A non-profit organization offers the chance to become a bookkeeper. While you might have extensive experience in the business for-profit sector, there are differences that should be considered. A nonprofit organization will usually provide a vital service to one or several parts of a community.
People will pay dues and then become members. The organization might also have donors who give money, services, or merchandise. You can know more about bookkeeping for non-profit organizations via https://www.goodstewardfinancialco.com/full-service-bookkeeping-accounting/.
Your customers and clients in a non-profit organization are either members, donors, or grant providers. Grant Receivables are listed in the Current Asset section. You would treat a pledge to donate as a donor receivable when it is received and a grant would be posted when it is granted.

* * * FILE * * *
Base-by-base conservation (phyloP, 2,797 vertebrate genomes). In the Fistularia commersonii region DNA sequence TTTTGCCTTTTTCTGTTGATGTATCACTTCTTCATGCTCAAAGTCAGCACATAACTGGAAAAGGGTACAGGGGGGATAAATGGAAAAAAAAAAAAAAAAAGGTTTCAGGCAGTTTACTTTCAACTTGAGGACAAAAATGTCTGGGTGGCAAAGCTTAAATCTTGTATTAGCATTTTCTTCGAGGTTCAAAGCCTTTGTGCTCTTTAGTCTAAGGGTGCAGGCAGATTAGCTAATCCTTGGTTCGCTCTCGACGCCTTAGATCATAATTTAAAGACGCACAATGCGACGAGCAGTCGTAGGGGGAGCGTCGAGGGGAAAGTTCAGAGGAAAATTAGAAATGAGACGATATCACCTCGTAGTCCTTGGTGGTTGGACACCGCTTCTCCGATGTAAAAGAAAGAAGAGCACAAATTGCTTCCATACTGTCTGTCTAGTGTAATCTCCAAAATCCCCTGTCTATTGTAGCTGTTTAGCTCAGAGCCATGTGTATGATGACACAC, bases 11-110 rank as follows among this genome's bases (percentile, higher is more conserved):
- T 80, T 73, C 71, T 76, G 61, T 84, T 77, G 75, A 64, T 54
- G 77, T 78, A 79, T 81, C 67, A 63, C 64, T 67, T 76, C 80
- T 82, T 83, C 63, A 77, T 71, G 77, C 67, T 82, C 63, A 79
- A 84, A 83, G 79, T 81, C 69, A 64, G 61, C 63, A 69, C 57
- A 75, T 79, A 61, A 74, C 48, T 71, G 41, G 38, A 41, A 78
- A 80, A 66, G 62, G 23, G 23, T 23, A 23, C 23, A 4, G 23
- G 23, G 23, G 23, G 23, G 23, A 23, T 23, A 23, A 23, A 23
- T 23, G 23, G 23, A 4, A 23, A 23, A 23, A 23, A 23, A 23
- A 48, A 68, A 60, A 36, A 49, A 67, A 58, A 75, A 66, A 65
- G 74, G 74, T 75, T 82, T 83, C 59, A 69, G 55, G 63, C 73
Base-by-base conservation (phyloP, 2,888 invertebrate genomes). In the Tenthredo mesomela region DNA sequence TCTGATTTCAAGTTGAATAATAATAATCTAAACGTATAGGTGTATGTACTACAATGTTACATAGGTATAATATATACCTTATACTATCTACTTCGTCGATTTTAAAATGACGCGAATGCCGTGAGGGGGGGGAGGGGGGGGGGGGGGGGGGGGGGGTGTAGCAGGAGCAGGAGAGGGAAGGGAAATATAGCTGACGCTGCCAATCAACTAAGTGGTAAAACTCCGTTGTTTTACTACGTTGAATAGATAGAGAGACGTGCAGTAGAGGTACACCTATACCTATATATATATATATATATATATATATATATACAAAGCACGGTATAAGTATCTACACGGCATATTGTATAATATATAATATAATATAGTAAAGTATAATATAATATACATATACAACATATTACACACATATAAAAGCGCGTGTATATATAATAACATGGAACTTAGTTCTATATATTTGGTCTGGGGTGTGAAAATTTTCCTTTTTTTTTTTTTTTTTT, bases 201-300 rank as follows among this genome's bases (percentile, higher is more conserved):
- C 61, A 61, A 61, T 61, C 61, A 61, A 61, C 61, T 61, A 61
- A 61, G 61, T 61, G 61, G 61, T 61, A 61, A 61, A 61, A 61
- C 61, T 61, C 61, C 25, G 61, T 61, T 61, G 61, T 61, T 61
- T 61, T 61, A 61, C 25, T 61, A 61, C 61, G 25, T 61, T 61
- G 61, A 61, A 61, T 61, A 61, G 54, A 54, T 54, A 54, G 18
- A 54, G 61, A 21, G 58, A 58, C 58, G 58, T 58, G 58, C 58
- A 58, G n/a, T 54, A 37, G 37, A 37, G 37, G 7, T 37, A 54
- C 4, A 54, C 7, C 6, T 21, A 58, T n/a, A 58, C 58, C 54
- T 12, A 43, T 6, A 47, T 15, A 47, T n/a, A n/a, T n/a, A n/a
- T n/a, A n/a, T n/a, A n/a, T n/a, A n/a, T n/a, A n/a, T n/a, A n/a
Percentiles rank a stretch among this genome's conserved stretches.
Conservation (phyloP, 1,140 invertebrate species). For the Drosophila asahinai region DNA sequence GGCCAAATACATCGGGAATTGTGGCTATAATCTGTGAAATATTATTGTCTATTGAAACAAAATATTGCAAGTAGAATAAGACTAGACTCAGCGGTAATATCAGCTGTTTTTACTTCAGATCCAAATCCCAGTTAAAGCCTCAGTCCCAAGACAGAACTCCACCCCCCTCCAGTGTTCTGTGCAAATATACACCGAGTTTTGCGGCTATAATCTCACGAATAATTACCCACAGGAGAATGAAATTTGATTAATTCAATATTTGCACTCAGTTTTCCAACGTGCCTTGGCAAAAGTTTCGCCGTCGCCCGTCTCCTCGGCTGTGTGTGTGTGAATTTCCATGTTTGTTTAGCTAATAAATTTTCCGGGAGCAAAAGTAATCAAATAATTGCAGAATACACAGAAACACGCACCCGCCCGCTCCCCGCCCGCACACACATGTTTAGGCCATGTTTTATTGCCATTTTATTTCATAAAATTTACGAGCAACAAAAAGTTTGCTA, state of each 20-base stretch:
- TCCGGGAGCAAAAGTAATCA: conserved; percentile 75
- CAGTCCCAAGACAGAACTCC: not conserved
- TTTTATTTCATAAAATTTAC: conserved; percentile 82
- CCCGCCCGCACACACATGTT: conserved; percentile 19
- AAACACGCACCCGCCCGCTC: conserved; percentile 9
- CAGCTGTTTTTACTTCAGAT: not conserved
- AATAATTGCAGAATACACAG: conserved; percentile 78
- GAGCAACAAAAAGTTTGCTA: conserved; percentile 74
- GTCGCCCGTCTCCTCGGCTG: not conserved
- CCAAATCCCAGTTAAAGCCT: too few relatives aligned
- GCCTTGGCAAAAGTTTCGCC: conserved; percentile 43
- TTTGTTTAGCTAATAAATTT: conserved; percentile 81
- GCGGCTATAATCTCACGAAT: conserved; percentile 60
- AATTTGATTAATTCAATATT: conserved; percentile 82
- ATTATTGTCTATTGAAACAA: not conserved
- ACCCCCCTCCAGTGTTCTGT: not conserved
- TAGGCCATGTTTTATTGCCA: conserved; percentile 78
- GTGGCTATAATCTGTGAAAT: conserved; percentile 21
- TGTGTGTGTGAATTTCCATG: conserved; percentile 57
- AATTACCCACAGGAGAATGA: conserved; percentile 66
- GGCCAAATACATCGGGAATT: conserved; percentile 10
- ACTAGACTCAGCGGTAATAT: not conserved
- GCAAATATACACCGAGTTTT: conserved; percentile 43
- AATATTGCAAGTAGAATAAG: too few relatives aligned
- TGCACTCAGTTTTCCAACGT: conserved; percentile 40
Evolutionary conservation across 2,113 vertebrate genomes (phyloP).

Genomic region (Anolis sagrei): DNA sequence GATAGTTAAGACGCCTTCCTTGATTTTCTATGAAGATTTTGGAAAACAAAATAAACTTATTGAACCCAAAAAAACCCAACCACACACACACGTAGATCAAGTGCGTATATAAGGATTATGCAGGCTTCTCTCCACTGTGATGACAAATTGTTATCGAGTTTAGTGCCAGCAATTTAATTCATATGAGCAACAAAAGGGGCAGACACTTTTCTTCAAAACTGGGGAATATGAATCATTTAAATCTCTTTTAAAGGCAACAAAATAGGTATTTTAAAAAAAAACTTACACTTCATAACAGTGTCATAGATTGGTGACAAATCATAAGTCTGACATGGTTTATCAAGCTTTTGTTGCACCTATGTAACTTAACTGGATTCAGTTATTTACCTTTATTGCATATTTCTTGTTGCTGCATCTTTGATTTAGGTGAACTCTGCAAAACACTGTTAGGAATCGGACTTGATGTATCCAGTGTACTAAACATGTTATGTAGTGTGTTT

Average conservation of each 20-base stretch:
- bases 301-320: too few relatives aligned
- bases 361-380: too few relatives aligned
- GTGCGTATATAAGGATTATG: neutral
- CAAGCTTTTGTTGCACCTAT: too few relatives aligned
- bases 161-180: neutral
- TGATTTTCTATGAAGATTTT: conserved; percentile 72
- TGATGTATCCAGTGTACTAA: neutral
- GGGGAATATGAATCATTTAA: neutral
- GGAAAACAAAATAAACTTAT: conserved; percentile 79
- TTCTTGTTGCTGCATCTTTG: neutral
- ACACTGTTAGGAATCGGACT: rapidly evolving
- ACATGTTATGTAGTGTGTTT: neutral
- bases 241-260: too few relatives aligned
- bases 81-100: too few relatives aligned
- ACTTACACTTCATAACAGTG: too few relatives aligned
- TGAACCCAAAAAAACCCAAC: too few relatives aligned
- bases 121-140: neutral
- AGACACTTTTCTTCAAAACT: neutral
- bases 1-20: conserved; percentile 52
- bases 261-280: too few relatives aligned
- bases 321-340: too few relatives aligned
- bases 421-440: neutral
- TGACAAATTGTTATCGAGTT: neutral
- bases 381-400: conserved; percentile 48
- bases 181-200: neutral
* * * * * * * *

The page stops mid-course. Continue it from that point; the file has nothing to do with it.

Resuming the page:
Members Receivables will be posted when an invoice has been produced billing the member. FASB (The Financial Accounting Standards Board), requires that non-profits break down revenues and expenses for specific activities. Many donations and grants come with restrictions about how they can be used.
Revenues that are promised or received but have limitations on their use or time are considered restricted assets. They are posted to the balance sheet accounts until they are fulfilled. A fundraising event could be set up to raise funds to build a hospital wing. The use of these funds would be limited once they are received.